When the price of crude oil went into freefall, Energy minister Giorgos Lakkotrypis wrote to the chairman of the EAC board, asking him to examine “as a priority”, the prospect of purchasing fuel in advance “through the different tools available on the international markets such as options, futures or others.” He also wrote that this would allow the authority to secure the supply of fuel for power generation at a low price, “that would be to the benefit of the consumer”.
Anyone could have understood the point made by the minister, but he received no reply from the chairman. A report in Politis on Wednesday, said the EAC was “examining” the matter, but no decision had been taken. Why has the authority always been so reluctant to take advantage of the low crude oil price? A few years ago, it was censured for this reason by the Energy Regulator (Raek), for its refusal to buy crude when the price was low. It would not have to take delivery immediately, but it would be locking the low price.
One reason is that the EAC is a semi-governmental organisation at which nobody is willing to take the risk of getting things wrong – buying now and seeing the price of oil falling further in two or three weeks’ time. The decision-maker might be subsequently accused of failing to buy at the cheapest price. Then again, nobody ever knows when the price of oil, shares or commodities will reach the lowest point so the rational thing to do would be to keep buying small amounts as the price falls, thus lowering the average cost.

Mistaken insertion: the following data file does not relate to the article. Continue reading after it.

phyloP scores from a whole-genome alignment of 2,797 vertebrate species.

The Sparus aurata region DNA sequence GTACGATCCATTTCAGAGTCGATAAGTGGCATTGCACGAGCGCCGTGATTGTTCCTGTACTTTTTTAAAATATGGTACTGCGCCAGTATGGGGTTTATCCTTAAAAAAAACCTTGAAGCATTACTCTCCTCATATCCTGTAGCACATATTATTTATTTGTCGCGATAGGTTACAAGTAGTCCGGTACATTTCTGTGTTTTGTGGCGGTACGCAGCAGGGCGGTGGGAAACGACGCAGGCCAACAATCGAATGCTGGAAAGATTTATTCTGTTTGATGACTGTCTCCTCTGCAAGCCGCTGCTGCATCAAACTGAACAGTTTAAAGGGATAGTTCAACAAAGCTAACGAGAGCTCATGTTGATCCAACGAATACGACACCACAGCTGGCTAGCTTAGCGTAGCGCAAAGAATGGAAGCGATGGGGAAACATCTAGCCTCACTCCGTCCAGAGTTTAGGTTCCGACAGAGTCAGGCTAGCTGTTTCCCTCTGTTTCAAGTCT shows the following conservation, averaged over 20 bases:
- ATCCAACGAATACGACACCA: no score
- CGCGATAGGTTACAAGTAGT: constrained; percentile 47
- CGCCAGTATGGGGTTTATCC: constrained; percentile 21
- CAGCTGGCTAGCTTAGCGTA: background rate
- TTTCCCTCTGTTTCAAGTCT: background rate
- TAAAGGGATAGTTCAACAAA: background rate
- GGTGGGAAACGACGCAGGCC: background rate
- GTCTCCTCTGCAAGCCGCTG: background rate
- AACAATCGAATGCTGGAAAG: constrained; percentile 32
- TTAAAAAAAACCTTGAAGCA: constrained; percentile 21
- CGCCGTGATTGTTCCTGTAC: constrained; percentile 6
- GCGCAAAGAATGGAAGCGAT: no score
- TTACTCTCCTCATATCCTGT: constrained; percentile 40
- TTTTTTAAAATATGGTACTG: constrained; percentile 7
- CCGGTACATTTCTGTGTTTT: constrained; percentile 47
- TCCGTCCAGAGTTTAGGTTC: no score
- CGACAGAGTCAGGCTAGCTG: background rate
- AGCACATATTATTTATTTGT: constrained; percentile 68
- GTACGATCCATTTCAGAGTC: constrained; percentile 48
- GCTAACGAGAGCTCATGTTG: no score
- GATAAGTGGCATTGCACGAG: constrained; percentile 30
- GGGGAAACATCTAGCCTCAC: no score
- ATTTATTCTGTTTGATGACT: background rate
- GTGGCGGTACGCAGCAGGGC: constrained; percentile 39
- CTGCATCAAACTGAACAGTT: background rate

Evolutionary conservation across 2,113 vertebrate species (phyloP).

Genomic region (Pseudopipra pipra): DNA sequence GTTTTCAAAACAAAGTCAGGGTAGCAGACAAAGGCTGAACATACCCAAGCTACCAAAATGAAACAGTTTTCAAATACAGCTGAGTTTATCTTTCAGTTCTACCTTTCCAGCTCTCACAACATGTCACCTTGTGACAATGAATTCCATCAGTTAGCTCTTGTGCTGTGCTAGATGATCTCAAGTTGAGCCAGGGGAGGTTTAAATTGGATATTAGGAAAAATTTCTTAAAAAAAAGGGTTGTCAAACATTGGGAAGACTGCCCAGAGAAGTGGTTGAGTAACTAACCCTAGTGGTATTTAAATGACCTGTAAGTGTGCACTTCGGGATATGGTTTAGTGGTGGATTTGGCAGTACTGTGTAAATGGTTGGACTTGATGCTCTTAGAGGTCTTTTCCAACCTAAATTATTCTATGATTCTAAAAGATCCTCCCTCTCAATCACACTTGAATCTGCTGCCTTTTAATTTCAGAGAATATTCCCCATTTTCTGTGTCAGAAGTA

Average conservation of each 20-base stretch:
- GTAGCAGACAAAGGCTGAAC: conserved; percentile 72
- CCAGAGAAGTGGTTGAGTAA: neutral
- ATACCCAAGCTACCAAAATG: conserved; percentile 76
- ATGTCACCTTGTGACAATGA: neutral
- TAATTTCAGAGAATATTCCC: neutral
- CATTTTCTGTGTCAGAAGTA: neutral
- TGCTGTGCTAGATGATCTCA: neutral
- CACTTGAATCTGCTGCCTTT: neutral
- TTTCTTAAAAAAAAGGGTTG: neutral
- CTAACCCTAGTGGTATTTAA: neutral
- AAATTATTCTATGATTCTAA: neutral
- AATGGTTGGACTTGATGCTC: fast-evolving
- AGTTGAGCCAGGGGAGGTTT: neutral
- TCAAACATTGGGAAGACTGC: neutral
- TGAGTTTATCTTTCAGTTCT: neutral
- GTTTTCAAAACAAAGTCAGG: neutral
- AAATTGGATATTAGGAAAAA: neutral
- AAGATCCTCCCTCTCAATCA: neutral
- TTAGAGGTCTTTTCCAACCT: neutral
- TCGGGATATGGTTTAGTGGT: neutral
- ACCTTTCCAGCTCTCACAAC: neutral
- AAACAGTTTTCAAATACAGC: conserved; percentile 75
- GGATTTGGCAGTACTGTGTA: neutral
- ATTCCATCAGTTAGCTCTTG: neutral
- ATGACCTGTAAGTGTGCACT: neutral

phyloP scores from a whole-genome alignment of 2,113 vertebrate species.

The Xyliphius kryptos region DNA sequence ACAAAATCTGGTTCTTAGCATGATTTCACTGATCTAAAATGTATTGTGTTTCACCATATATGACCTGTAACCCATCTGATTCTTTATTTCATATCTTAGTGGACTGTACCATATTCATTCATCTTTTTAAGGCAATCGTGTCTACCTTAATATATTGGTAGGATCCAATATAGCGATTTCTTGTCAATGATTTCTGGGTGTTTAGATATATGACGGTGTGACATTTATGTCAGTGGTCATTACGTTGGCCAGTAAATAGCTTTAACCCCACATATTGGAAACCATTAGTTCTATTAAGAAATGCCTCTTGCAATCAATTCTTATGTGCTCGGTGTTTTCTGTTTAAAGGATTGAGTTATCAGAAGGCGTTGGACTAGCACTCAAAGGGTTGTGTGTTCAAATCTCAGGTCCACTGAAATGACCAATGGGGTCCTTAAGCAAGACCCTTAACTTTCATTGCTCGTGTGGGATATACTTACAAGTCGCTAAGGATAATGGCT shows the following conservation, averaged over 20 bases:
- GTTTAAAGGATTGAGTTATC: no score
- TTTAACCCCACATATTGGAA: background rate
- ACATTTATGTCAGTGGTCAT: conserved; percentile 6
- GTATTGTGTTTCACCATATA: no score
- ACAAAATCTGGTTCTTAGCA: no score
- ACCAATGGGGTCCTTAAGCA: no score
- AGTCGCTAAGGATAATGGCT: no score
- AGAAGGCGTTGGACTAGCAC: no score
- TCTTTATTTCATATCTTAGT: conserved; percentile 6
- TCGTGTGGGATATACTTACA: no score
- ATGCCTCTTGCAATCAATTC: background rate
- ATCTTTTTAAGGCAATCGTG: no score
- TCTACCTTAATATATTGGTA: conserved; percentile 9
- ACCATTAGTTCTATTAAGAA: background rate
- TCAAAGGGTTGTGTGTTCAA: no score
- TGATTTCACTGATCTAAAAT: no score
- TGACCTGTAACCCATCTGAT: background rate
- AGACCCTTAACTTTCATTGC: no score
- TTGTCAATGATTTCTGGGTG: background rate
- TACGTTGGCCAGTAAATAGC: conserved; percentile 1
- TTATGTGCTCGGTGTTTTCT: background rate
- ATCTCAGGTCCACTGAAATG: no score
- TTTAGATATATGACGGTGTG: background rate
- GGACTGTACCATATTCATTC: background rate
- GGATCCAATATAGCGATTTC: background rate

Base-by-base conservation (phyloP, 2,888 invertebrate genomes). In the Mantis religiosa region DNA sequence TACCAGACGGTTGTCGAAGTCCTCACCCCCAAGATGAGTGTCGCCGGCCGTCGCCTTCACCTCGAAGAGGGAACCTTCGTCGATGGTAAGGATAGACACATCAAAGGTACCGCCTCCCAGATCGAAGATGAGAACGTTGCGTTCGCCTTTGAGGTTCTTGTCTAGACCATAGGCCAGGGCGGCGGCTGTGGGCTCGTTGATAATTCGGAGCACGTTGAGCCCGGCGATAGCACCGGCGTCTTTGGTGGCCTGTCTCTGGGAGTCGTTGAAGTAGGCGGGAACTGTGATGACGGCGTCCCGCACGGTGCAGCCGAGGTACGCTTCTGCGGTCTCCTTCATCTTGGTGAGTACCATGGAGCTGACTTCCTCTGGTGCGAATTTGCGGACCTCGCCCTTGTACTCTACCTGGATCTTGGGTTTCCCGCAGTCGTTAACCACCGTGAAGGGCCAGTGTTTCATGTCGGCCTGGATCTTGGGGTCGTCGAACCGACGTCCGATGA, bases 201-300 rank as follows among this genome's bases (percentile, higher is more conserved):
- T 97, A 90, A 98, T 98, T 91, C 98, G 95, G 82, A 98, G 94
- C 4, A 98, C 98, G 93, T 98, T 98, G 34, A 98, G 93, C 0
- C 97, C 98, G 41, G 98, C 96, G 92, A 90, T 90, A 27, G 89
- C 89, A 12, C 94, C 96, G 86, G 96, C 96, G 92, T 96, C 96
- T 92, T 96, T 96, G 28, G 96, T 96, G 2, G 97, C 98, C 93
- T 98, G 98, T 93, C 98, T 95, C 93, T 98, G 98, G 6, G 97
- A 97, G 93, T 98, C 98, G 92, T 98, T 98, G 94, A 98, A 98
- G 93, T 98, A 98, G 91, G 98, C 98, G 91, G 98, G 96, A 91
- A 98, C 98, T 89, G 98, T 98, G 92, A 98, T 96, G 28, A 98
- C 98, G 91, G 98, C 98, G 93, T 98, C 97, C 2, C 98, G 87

EAC considers this speculation and opts for the orthodox approach, because it is a monopoly and knows that the higher cost at which it buys oil will be passed on to its customers, who cannot buy their electricity from another provider. It will certainly not affect the high salaries of its well-paid employees as the electricity rate is calculated on a cost, plus surplus basis. Monopolies can do that, passing on the cost of their inefficiency and overstaffing to the consumer.
Even now, after Raek has obliged it to cut 10 per cent off all its bills for April and May, in order to help customers, the EAC obviously saw no reason to heed Lakkotrypis’ sensible advice. Brent Oil futures for June are in the region of US$25 per barrel, about US$5 higher than the spot price, but it is still a good price to secure oil, considering last January it was US$60 and could return to that price by the time the EAC buys fuel again.